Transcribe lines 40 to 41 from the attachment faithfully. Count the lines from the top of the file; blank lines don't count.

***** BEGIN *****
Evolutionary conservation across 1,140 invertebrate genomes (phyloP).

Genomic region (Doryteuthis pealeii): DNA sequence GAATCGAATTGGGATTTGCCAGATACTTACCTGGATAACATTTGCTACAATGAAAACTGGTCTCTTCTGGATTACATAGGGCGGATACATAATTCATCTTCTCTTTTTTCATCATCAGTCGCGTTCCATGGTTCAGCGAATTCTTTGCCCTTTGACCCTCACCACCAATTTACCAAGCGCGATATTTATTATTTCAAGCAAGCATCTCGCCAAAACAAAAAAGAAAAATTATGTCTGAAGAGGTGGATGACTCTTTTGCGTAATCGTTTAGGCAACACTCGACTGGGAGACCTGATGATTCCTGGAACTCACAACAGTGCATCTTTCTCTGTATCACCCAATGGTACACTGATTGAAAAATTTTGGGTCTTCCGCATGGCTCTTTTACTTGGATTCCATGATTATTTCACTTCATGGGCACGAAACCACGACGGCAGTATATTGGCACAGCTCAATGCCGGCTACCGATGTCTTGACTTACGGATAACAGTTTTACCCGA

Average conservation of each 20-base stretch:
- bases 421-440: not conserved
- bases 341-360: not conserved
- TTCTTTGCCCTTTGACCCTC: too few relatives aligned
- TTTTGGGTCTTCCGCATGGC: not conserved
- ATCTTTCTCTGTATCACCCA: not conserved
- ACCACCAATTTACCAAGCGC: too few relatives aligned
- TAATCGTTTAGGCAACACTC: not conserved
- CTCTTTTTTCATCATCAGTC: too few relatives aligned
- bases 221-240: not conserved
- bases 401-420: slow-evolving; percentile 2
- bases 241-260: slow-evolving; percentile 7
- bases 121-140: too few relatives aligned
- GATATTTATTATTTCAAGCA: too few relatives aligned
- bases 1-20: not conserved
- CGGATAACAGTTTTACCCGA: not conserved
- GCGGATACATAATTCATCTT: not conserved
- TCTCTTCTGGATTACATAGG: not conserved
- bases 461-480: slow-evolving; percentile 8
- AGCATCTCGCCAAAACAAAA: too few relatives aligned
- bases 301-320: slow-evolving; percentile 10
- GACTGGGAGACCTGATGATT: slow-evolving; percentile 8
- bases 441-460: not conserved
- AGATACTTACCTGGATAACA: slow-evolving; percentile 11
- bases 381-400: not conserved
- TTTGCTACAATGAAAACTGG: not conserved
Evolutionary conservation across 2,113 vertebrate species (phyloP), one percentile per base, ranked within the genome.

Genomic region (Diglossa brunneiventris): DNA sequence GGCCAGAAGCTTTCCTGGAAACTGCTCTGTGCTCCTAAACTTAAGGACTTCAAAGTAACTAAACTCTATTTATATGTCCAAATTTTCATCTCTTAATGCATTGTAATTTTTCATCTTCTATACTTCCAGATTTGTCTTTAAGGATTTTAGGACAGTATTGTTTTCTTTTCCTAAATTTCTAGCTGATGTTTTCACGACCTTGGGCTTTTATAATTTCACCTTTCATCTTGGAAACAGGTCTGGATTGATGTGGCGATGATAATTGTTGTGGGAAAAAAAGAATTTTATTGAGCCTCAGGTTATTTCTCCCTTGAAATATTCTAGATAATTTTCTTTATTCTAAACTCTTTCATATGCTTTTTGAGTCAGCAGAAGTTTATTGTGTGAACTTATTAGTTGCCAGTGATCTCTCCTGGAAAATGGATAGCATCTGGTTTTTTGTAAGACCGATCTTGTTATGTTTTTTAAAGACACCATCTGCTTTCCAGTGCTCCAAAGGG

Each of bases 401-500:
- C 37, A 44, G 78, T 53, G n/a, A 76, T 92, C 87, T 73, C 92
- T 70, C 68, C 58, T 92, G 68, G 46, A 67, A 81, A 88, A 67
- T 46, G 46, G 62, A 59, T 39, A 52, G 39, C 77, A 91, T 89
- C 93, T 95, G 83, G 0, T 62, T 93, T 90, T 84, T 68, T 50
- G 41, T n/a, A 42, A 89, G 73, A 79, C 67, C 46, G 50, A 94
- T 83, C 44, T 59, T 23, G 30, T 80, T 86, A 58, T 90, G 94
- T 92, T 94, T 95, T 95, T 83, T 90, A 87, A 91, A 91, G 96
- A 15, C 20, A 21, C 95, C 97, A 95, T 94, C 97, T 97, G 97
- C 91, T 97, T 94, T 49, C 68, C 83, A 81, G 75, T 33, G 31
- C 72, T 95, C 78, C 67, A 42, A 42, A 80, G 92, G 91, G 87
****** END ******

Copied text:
- C 91, T 97, T 94, T 49, C 68, C 83, A 81, G 75, T 33, G 31
- C 72, T 95, C 78, C 67, A 42, A 42, A 80, G 92, G 91, G 87